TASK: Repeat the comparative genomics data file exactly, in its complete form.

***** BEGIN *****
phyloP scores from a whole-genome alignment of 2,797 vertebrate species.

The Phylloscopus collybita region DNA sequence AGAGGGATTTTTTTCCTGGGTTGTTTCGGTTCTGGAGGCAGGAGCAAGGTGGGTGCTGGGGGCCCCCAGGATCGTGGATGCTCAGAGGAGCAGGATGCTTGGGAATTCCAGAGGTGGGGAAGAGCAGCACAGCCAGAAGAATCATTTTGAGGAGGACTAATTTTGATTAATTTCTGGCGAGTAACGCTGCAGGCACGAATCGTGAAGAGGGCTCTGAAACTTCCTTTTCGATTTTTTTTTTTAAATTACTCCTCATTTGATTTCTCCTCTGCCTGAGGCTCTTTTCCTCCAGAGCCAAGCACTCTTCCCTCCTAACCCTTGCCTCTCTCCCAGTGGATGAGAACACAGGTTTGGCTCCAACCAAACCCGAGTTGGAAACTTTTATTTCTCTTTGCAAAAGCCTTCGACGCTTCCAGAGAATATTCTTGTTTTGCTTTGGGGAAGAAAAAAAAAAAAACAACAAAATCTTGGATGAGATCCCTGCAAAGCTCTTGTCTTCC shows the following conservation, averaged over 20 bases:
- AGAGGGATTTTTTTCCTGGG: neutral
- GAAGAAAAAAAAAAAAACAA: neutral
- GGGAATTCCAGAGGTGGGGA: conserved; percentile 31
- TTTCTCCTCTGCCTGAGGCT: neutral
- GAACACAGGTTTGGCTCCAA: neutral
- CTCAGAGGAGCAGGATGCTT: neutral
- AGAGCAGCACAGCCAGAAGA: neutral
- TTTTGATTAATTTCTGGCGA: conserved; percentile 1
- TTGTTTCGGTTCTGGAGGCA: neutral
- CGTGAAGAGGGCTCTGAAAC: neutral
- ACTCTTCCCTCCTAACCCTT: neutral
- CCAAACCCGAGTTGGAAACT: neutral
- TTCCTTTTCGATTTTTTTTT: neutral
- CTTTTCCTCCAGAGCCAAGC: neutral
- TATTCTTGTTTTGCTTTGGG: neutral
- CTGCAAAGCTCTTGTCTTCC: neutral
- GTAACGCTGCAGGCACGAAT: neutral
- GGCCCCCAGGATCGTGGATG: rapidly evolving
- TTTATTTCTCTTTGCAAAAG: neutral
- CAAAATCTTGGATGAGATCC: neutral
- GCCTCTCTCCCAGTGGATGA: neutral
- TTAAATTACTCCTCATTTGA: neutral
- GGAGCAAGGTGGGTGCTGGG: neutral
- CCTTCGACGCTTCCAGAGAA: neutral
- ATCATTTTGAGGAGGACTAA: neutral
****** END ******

phyloP scores from a whole-genome alignment of 2,797 vertebrate species.

The Phylloscopus collybita region DNA sequence AGAGGGATTTTTTTCCTGGGTTGTTTCGGTTCTGGAGGCAGGAGCAAGGTGGGTGCTGGGGGCCCCCAGGATCGTGGATGCTCAGAGGAGCAGGATGCTTGGGAATTCCAGAGGTGGGGAAGAGCAGCACAGCCAGAAGAATCATTTTGAGGAGGACTAATTTTGATTAATTTCTGGCGAGTAACGCTGCAGGCACGAATCGTGAAGAGGGCTCTGAAACTTCCTTTTCGATTTTTTTTTTTAAATTACTCCTCATTTGATTTCTCCTCTGCCTGAGGCTCTTTTCCTCCAGAGCCAAGCACTCTTCCCTCCTAACCCTTGCCTCTCTCCCAGTGGATGAGAACACAGGTTTGGCTCCAACCAAACCCGAGTTGGAAACTTTTATTTCTCTTTGCAAAAGCCTTCGACGCTTCCAGAGAATATTCTTGTTTTGCTTTGGGGAAGAAAAAAAAAAAAACAACAAAATCTTGGATGAGATCCCTGCAAAGCTCTTGTCTTCC shows the following conservation, averaged over 20 bases:
- AGAGGGATTTTTTTCCTGGG: neutral
- GAAGAAAAAAAAAAAAACAA: neutral
- GGGAATTCCAGAGGTGGGGA: conserved; percentile 31
- TTTCTCCTCTGCCTGAGGCT: neutral
- GAACACAGGTTTGGCTCCAA: neutral
- CTCAGAGGAGCAGGATGCTT: neutral
- AGAGCAGCACAGCCAGAAGA: neutral
- TTTTGATTAATTTCTGGCGA: conserved; percentile 1
- TTGTTTCGGTTCTGGAGGCA: neutral
- CGTGAAGAGGGCTCTGAAAC: neutral
- ACTCTTCCCTCCTAACCCTT: neutral
- CCAAACCCGAGTTGGAAACT: neutral
- TTCCTTTTCGATTTTTTTTT: neutral
- CTTTTCCTCCAGAGCCAAGC: neutral
- TATTCTTGTTTTGCTTTGGG: neutral
- CTGCAAAGCTCTTGTCTTCC: neutral
- GTAACGCTGCAGGCACGAAT: neutral
- GGCCCCCAGGATCGTGGATG: rapidly evolving
- TTTATTTCTCTTTGCAAAAG: neutral
- CAAAATCTTGGATGAGATCC: neutral
- GCCTCTCTCCCAGTGGATGA: neutral
- TTAAATTACTCCTCATTTGA: neutral
- GGAGCAAGGTGGGTGCTGGG: neutral
- CCTTCGACGCTTCCAGAGAA: neutral
- ATCATTTTGAGGAGGACTAA: neutral